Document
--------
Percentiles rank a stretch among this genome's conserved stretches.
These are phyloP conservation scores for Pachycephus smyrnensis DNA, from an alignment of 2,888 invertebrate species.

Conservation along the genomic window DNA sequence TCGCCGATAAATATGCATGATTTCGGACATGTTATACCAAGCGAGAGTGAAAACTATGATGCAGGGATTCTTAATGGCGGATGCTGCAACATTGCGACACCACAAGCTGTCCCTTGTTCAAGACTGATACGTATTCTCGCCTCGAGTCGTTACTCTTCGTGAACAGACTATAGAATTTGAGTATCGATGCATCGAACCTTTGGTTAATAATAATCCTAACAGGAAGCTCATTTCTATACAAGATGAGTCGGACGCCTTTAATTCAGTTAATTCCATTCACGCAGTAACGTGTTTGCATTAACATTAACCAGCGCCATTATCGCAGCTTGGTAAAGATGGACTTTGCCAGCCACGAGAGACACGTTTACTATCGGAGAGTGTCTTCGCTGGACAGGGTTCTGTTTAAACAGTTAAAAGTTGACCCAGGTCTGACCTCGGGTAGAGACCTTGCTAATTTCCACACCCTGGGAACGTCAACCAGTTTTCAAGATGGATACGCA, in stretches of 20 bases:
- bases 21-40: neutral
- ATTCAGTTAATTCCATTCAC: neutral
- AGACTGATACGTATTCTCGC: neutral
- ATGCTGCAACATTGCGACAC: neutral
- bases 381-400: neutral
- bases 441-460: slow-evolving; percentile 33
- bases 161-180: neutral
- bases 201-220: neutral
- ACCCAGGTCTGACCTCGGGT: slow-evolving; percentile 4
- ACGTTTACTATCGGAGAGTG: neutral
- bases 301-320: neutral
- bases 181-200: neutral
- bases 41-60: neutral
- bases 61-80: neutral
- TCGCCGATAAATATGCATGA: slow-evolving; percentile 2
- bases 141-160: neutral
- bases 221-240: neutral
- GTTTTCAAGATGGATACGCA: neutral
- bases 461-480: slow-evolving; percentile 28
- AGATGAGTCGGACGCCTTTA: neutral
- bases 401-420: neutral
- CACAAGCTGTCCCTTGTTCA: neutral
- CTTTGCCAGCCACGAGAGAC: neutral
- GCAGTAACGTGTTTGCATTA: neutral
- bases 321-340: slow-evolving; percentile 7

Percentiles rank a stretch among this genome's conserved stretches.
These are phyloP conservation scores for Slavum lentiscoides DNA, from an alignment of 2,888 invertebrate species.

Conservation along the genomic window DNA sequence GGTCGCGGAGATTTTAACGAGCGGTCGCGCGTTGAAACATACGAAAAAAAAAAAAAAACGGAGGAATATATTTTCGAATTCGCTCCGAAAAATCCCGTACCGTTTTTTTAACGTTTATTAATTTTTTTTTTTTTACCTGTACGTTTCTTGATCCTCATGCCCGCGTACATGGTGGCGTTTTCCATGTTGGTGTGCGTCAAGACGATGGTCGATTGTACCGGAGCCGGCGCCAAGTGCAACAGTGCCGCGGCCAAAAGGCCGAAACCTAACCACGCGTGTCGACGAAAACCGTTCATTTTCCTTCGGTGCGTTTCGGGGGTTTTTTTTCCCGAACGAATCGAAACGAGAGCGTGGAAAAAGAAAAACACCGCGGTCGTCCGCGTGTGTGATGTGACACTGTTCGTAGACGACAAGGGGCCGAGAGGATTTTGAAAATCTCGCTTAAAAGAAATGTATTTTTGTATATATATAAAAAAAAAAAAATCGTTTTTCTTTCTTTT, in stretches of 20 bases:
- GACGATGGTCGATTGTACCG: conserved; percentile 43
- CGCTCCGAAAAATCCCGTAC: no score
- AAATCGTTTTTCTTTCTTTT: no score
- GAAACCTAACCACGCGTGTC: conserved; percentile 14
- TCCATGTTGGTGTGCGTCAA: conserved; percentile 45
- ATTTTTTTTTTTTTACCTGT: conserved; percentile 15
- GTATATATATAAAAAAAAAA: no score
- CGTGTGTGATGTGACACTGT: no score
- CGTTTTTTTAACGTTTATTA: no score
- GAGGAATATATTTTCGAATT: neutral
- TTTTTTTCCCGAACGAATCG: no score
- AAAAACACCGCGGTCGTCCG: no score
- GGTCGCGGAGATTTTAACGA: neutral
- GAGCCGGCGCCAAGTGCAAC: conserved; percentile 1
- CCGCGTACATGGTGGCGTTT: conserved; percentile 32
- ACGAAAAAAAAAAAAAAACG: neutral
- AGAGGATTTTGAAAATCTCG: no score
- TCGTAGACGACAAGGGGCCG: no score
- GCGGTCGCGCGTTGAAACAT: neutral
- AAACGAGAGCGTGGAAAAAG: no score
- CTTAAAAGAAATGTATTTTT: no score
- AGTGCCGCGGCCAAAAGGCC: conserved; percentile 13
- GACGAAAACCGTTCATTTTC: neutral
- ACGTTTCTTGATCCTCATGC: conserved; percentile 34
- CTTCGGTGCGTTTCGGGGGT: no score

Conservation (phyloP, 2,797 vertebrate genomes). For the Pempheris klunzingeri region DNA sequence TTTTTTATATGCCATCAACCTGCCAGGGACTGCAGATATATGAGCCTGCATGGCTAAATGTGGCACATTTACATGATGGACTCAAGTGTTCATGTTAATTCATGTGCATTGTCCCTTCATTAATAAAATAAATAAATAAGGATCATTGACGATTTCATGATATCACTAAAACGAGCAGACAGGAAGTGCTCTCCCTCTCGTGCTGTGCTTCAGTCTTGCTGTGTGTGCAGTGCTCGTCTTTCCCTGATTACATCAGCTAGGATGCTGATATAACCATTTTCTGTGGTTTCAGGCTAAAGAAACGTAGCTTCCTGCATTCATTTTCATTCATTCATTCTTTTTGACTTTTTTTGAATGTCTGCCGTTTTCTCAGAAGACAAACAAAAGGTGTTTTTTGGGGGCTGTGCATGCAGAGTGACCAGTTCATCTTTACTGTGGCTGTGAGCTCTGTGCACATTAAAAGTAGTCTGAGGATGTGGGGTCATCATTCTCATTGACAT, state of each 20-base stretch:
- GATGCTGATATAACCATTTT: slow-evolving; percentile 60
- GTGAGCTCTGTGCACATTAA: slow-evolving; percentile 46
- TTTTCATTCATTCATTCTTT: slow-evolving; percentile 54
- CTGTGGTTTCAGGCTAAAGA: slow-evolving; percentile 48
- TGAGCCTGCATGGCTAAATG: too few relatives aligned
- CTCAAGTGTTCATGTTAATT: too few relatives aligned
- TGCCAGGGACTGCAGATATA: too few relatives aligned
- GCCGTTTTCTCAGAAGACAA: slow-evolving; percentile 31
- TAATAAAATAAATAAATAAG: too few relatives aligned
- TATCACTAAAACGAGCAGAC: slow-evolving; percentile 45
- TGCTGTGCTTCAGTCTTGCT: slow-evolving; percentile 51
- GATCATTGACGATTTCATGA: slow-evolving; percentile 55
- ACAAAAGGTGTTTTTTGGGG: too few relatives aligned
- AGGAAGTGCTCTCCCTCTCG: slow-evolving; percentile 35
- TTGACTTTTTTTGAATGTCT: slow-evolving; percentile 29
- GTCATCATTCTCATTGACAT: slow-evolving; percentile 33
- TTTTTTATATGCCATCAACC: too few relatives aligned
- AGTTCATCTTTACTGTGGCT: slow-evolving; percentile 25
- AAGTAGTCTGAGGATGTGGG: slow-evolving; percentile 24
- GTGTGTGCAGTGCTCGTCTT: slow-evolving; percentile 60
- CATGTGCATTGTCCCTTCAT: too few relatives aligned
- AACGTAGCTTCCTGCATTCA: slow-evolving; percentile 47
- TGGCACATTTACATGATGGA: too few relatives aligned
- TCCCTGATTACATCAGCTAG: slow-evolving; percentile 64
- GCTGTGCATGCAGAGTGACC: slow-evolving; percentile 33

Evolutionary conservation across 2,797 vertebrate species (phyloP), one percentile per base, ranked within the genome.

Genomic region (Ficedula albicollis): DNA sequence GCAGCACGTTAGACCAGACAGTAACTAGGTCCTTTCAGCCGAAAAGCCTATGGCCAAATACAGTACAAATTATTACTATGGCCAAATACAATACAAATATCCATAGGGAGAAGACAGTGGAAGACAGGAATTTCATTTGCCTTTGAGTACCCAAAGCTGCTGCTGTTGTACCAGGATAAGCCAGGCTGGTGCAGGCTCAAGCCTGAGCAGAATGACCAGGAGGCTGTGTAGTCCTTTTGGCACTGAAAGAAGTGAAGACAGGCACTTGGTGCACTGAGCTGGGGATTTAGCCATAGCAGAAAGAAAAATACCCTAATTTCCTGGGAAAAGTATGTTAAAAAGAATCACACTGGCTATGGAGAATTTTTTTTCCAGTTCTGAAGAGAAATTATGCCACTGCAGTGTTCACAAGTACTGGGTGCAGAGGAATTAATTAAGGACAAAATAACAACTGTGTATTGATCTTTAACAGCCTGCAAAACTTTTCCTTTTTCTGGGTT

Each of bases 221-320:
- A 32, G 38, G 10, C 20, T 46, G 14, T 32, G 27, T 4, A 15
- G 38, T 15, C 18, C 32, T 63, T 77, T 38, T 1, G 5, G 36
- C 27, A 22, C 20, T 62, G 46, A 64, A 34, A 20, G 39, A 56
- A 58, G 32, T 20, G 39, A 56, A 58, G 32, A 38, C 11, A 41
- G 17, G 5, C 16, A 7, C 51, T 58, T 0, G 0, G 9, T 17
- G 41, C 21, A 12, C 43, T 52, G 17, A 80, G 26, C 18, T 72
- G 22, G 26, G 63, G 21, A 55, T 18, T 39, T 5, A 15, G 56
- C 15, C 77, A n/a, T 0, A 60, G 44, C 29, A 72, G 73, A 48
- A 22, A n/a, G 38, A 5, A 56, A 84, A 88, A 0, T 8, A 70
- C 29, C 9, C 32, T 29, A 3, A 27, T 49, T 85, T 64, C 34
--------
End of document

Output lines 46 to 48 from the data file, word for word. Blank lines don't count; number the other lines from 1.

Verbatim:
- CCGCGTACATGGTGGCGTTT: conserved; percentile 32
- ACGAAAAAAAAAAAAAAACG: neutral
- AGAGGATTTTGAAAATCTCG: no score